Today, Oceana released a new study that found mislabeling of America’s most popular fish: salmon. Forty-three percent of wild salmon samples bought in winter from grocery stores and restaurants from Washington, D.C., New York City, Chicago and throughout several cities in Virginia were found to be mislabeled through DNA testing. Most of this fraud consisted of farmed Atlantic salmon masquerading as the higher-value “wild” salmon, ultimately cheating consumers and responsible fishermen and seafood businesses that play by the rules.
This high level of fraud unfortunately isn’t that shocking to anyone who has been following Oceana’s other reports on species substitution—earlier this year, Oceana uncovered a bait and switch with Maryland crab cakes, with 38 percent of crab cakes tested that were labeled “Maryland,” “blue crab” or “Chesapeake crab,” actually containing imported, foreign crab meat. Last year, Oceana released a shrimp testing report that found similar levels of misrepresentation. Both of these studies followed a report Oceana released in 2012, which found one-third of 1,200 fish samples taken across the country to be mislabeled. Oceana has clearly shown that seafood fraud is a national issue, affecting all types of seafood at every level of the supply chain.
Compared to the rates of salmon mislabeling (7 percent) found in Oceana’s 2012 national seafood fraud study, most of which were taken during the spring and summer when salmon was in-season, the mislabeling in this new report is surprisingly high. To find out whether mislabeling would be more common during the off-season in the winter months, Oceana collected the samples in this study during the winter of 2013-2014, when salmon were out-of-season. What this really shows is that whether or not a consumer is getting the salmon they paid for is truly dependent on when they buy their fish, as salmon purchased out-of-season were three times more likely to be mislabeled than those purchased in-season.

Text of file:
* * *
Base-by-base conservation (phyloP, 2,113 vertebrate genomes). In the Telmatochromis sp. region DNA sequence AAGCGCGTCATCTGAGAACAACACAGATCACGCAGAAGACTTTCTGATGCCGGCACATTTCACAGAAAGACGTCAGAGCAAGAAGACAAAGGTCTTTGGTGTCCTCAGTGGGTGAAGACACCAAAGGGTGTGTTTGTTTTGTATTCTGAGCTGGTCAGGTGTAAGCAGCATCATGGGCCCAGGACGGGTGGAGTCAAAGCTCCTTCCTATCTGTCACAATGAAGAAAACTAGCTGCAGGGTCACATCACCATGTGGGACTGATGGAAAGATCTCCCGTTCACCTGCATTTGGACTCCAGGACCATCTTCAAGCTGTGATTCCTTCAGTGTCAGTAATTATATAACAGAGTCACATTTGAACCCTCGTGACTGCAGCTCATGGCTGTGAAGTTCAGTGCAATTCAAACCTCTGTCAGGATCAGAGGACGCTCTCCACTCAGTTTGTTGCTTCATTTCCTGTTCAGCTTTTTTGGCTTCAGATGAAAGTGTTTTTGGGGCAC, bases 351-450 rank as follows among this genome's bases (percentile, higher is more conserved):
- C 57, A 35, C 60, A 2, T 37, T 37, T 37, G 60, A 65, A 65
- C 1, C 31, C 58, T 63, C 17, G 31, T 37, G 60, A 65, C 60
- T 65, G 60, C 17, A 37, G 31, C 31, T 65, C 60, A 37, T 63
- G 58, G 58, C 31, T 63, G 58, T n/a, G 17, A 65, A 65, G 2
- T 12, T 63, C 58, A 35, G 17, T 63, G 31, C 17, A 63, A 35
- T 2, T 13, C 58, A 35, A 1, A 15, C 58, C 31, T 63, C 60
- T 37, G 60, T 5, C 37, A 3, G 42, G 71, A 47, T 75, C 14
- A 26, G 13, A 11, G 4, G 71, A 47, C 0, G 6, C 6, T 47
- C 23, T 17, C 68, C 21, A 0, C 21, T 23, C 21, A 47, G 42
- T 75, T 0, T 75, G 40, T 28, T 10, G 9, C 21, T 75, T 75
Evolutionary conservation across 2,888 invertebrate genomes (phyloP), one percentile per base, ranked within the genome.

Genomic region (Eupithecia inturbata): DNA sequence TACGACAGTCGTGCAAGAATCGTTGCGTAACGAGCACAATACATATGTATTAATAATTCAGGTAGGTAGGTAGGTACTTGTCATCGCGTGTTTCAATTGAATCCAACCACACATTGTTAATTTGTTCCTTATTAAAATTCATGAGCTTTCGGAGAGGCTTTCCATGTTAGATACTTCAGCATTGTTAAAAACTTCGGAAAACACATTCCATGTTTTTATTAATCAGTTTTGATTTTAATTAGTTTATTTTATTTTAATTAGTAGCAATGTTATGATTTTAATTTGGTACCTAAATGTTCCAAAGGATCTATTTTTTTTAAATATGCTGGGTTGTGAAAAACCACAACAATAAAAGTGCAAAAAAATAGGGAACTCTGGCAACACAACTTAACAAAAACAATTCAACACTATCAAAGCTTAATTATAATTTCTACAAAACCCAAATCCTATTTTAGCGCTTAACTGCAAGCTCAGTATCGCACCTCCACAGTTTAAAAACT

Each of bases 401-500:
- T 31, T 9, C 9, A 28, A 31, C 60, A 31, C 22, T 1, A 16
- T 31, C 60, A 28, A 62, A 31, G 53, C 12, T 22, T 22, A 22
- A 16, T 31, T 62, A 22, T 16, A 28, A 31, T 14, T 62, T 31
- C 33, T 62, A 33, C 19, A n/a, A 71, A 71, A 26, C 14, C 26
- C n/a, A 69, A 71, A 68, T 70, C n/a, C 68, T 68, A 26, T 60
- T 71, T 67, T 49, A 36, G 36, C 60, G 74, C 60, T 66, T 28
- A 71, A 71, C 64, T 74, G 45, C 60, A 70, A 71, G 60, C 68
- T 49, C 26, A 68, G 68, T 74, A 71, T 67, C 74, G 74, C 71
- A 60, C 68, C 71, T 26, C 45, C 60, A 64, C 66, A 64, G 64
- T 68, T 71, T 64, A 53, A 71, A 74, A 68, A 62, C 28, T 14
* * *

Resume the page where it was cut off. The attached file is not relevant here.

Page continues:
When consumers think they’re opting for a sustainably managed and more expensive wild-caught salmon, this report shows that there is a high likelihood they’re getting ripped off with a farmed or lower-value Atlantic product on their dinner plate. Part of this may be due to the “black box” that salmon enters once it is exported for processing—although U.S. fishermen catch enough to satisfy 80 percent of America’s salmon demand, 70 percent of that catch is exported instead of going directly to American restaurants or grocery stores. It’s truly anyone’s guess how much of that wild domestic salmon then makes its way back to the U.S. after foreign processing, as without traceability in the supply chain, it’s almost impossible to actually follow a fish’s path from the boat to the dinner plate.
Fortunately, there are steps being taken to tackle this issue. Last year, the White House established the Presidential Task Force on Combating Illegal, Unreported and Unregulated (IUU) Fishing and Seafood Fraud. Oceana is now calling on the Obama administration to follow through on its commitment to tackle these important issues by requiring traceability for all seafood sold in the U.S.
Consumers have the right to make informed decisions about the food they eat, and honest U.S. fishermen and seafood businesses shouldn’t be undercut by illegal or mislabeled products flooding the U.S. market. Simple information, like where and how a fish was caught and its name, needs to follow seafood throughout the entire supply chain. Otherwise consumers will never know if their fish is actually safe, legally caught and honestly labeled.